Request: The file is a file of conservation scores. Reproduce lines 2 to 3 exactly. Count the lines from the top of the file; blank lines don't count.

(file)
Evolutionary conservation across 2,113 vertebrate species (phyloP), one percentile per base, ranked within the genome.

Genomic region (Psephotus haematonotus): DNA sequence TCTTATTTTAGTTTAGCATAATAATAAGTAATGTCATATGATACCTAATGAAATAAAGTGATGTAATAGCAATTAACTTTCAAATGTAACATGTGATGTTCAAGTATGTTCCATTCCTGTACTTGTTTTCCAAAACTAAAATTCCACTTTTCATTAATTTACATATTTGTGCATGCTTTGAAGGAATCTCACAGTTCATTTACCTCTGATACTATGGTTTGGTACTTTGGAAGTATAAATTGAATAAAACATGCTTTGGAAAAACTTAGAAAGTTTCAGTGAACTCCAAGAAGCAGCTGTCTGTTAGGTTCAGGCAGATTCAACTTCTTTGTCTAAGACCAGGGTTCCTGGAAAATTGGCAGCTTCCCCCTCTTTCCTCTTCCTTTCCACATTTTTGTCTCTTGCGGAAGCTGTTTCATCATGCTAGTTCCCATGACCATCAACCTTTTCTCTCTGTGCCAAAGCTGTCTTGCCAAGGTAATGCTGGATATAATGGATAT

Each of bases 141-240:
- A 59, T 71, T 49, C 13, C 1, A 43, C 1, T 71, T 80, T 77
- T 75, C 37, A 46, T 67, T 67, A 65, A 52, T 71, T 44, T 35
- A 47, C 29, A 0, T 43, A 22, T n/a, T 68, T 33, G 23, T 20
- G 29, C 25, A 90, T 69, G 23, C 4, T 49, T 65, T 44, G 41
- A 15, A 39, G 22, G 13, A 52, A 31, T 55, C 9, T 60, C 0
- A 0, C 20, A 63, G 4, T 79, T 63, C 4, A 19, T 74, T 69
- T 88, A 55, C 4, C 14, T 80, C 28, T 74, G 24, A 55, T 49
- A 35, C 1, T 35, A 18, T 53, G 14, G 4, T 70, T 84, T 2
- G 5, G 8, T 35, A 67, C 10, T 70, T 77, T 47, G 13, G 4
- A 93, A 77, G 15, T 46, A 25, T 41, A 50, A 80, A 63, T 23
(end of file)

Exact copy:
Genomic region (Psephotus haematonotus): DNA sequence TCTTATTTTAGTTTAGCATAATAATAAGTAATGTCATATGATACCTAATGAAATAAAGTGATGTAATAGCAATTAACTTTCAAATGTAACATGTGATGTTCAAGTATGTTCCATTCCTGTACTTGTTTTCCAAAACTAAAATTCCACTTTTCATTAATTTACATATTTGTGCATGCTTTGAAGGAATCTCACAGTTCATTTACCTCTGATACTATGGTTTGGTACTTTGGAAGTATAAATTGAATAAAACATGCTTTGGAAAAACTTAGAAAGTTTCAGTGAACTCCAAGAAGCAGCTGTCTGTTAGGTTCAGGCAGATTCAACTTCTTTGTCTAAGACCAGGGTTCCTGGAAAATTGGCAGCTTCCCCCTCTTTCCTCTTCCTTTCCACATTTTTGTCTCTTGCGGAAGCTGTTTCATCATGCTAGTTCCCATGACCATCAACCTTTTCTCTCTGTGCCAAAGCTGTCTTGCCAAGGTAATGCTGGATATAATGGATAT

Each of bases 141-240: